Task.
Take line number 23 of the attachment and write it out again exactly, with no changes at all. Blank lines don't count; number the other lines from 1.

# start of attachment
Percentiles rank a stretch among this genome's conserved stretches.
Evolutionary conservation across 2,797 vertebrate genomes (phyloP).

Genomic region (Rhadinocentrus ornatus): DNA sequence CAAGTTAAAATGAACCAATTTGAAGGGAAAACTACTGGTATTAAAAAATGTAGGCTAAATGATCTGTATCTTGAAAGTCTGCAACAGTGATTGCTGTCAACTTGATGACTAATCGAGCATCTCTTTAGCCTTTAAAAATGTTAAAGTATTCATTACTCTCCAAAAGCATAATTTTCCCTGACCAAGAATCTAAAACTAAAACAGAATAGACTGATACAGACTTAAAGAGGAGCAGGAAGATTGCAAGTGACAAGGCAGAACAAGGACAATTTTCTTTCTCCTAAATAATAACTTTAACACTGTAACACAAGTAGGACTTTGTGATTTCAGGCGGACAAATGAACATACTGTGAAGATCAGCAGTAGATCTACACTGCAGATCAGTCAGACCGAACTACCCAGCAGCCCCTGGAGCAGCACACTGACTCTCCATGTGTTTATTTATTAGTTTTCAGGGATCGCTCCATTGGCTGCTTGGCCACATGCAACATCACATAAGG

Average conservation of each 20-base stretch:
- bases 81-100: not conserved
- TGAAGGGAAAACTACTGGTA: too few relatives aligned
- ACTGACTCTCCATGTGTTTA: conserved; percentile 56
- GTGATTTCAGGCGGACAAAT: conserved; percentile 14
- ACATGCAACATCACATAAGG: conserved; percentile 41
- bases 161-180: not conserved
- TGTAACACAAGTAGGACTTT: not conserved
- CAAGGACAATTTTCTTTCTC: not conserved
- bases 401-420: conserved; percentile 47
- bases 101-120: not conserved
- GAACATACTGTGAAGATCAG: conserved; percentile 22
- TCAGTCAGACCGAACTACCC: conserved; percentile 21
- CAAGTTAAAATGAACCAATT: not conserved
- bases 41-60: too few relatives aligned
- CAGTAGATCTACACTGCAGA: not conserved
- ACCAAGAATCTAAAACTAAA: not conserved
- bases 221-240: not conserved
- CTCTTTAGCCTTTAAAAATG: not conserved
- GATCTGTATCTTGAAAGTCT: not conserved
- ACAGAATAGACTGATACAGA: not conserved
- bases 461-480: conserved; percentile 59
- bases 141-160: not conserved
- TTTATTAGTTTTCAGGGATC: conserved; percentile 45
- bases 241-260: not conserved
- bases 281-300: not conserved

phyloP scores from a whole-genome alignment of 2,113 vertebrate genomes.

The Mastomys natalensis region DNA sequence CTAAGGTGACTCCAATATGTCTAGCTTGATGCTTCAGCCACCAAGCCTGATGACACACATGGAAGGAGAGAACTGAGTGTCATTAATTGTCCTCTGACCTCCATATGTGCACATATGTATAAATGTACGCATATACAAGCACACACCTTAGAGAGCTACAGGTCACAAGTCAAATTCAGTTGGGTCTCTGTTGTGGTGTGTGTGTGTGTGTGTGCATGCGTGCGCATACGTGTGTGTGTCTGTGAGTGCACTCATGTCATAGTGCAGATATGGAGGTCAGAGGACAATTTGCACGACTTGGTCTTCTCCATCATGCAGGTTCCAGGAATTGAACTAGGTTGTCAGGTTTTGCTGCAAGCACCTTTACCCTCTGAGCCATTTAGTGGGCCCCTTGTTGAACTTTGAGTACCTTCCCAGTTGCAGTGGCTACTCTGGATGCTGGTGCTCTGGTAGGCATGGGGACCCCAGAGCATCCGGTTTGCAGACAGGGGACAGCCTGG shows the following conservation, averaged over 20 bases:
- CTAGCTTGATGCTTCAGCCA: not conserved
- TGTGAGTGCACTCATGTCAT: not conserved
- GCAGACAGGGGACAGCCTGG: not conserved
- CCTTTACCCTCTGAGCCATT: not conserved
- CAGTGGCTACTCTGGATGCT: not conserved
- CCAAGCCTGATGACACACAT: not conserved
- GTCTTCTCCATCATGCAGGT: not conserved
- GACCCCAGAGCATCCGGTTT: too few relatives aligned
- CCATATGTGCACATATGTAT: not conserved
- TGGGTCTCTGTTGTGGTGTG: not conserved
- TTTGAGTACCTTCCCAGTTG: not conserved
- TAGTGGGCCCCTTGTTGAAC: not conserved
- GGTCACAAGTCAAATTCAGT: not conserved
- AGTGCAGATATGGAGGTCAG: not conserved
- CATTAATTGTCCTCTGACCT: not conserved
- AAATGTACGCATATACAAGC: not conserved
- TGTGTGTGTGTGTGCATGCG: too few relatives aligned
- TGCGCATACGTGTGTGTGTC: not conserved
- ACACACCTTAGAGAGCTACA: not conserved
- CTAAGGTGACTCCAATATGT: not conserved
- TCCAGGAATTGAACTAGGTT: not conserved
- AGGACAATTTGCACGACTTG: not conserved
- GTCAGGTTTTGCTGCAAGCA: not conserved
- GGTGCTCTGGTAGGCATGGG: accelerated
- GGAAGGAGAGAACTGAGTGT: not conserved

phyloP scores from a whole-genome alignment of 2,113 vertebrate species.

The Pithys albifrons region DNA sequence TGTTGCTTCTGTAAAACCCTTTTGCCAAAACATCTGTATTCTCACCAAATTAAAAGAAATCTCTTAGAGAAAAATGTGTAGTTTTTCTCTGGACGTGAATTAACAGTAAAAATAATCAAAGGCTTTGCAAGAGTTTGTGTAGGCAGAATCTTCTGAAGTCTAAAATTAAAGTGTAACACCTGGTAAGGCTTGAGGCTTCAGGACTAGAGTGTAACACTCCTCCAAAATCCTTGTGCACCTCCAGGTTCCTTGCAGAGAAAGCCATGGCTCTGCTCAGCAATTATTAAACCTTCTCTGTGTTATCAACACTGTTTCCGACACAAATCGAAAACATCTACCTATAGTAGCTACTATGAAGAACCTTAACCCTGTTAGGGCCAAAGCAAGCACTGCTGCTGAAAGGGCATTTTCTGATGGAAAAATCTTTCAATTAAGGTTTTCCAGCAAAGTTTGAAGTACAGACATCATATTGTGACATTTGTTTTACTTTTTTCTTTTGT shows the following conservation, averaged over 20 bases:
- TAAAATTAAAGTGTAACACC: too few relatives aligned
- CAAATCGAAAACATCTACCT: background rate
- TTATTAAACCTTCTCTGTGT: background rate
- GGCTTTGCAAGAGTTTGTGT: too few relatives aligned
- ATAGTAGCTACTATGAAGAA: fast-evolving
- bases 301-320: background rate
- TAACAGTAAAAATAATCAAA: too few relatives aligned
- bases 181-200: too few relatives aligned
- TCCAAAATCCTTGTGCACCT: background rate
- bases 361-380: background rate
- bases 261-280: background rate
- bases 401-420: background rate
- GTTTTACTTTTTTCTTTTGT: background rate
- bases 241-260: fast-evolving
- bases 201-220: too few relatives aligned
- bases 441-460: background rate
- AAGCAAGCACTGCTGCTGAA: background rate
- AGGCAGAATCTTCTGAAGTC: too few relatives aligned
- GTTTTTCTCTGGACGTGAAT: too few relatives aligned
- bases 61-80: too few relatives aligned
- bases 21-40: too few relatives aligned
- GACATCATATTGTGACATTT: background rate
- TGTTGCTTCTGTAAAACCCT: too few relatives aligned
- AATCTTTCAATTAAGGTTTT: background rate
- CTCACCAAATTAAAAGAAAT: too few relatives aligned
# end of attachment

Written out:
- GATCTGTATCTTGAAAGTCT: not conserved